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Mercury's hidden mantle shows up in new maps

Elizabeth Howell, News Writer
Mar 16, 2015, 18:17 UTC

Sen—The naked eye can only tell us so much information about the object we are looking at. It is usually by using other forms of light, such as ultraviolet or infrared, that scientists can figure out more about an object's properties.

That is certainly the case at Mercury, which NASA's MESSENGER (MErcury Surface, Space ENvironment, GEochemistry, and Ranging) spacecraft has been orbiting since 2011. The spacecraft probed the surface in X-rays and gamma rays and found new information about Mercury's mantle, a layer between the planet's crust and outer core.

Scientists mapped magnesium, silicon and aluminium across Mercury for the first time and compared it to more poorly mapped elements on the surface. This caused some distinctive features to pop out.


Maps of magnesium/silicon (left) and thermal neutron absorption (right) on Mercury's surface. Red represents high values and blue low ones. Image credit:  NASA/Johns Hopkins University Applied Physics Laboratory/Carnegie Institution of Washington

In one area, scientists found traces of what they suspect was an ancient impact crater in a region that is more than five million square kilometres (two million square miles) across. The magnesium spotted in this area was likely blasted from Mercury's mantle when the impactor smashed into the surface.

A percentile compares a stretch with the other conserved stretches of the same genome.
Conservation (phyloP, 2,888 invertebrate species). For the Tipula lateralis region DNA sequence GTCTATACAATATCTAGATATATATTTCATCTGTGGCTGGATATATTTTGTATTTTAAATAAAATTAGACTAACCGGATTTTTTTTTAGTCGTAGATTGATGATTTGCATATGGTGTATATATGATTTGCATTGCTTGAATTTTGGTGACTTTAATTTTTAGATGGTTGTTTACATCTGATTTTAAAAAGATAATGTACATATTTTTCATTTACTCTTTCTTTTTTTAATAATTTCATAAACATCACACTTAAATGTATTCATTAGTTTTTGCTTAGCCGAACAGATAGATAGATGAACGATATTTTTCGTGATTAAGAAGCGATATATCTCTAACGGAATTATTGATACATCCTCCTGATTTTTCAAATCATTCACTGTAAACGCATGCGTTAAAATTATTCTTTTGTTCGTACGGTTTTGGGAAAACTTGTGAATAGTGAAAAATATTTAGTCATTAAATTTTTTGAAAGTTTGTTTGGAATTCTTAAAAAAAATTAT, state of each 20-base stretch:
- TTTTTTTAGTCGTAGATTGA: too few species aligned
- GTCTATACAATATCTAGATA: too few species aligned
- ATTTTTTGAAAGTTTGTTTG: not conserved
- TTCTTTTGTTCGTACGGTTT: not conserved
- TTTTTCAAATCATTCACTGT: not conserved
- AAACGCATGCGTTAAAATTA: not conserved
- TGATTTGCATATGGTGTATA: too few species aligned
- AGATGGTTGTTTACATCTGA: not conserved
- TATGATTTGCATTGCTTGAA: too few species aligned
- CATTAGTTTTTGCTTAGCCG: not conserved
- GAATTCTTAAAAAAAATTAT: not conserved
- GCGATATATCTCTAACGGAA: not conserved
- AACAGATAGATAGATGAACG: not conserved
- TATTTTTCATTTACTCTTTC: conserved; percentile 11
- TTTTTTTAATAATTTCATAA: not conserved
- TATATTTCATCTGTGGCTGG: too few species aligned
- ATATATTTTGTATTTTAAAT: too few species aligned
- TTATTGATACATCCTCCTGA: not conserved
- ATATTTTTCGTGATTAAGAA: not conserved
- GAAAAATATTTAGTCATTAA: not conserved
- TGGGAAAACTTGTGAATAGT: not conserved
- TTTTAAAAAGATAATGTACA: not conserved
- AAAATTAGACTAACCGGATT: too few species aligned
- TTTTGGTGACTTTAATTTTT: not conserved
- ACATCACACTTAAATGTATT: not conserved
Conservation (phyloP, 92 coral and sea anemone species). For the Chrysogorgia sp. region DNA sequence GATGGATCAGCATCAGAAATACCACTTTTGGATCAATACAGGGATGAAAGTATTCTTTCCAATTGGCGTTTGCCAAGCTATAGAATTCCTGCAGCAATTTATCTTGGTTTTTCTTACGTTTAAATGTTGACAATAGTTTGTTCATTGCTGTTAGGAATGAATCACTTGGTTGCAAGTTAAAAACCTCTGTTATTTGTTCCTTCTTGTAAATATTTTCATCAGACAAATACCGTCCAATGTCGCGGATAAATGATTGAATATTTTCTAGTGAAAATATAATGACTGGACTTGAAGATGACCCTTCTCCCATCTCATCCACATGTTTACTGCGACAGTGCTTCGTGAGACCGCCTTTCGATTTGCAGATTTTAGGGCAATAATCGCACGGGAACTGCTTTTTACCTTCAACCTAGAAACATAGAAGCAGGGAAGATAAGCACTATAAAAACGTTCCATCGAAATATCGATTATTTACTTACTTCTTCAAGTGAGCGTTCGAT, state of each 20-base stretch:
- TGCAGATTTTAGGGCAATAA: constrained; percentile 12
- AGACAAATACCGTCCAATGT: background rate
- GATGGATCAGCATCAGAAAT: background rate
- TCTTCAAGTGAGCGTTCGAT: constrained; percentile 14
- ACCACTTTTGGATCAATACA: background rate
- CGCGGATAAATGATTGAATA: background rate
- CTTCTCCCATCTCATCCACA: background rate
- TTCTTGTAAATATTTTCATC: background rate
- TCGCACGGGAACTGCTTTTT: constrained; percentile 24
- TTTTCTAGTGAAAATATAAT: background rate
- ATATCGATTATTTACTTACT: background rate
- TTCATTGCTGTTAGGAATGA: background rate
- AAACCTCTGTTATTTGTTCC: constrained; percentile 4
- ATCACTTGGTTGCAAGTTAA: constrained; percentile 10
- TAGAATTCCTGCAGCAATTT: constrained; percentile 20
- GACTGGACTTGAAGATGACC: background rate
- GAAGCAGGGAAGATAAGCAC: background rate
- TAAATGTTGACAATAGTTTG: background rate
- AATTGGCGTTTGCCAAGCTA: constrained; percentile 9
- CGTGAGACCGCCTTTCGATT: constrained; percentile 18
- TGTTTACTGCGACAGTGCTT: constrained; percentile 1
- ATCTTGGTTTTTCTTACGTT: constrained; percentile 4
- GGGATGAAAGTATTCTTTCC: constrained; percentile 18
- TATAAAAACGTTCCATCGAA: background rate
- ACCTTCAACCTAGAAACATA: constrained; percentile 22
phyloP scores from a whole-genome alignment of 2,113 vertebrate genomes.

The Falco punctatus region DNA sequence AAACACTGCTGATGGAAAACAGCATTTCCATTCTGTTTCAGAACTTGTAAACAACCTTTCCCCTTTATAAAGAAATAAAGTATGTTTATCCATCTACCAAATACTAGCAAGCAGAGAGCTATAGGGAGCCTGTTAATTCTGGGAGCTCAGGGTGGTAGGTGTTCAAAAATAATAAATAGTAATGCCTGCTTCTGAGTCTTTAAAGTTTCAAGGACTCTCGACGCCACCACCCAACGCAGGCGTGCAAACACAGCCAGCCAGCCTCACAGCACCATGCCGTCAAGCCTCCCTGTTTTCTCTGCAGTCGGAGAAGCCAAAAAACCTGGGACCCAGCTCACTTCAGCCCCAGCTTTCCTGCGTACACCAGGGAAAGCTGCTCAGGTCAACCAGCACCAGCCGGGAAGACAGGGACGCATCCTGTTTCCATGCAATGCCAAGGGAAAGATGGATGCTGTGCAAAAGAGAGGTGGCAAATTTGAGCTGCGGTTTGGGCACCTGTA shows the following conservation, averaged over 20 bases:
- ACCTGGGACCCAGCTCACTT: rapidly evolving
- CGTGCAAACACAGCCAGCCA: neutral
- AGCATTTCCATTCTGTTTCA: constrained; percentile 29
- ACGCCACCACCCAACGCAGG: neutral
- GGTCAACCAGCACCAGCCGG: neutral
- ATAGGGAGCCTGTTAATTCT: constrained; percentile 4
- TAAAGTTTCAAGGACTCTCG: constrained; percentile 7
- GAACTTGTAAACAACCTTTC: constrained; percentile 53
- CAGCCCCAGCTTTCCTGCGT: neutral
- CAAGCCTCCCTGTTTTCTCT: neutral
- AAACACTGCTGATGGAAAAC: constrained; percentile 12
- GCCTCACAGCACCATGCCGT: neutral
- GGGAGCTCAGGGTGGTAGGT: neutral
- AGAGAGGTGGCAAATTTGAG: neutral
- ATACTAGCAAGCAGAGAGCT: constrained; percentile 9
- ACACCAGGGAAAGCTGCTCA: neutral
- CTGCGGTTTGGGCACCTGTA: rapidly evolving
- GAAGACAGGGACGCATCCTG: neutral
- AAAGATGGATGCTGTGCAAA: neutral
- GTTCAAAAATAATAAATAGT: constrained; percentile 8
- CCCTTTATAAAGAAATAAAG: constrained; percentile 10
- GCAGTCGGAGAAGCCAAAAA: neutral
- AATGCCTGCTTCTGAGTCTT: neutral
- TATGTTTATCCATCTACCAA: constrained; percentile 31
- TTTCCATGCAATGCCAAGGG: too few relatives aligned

Signals of Mercury's mantle were also found using another technique, which was hitting the surface with low-energy neutral particles (called neutrons).

In the Caloris basin—the largest and best preserved impact crater on Mercury—scientists spotted an area with a different composition than other volcanic plains. This means that the magma from the volcano came from "a chemically distinct portion of Mercury's mantle," stated the Johns Hopkins Applied Physics Laboratory, one of the partners on the mission.


Craters form a shape reminiscent of Mickey Mouse on Mercury. Image credit: NASA/Johns Hopkins University Applied Physics Laboratory/Carnegie Institution of Washington

"Earlier MESSENGER data have shown that Mercury's surface was pervasively shaped by volcanic activity," stated Johns Hopkins' Patrick Peplowski, who led the second study. He added that the magma evidence from the new study shows that Mercury has a diverse mantle, in terms of composition.

MESSENGER is nearing the end of its mission and is expected to crash into the surface later this year when it runs out of fuel. The spacecraft was the first to orbit Mercury and provided scientists with a wealth of surprises, including discovering water ice in permanently shadowed craters and finding organics, considered the building blocks of life, on the surface.

The global magnesium/silicon/aluminium data was published in Earth and Planetary Science Letters and led by Shoshana Weider, a planetary geologist and visiting scientist at the Carnegie Institution of Washington. Peplowski's neutron study was published in Icarus.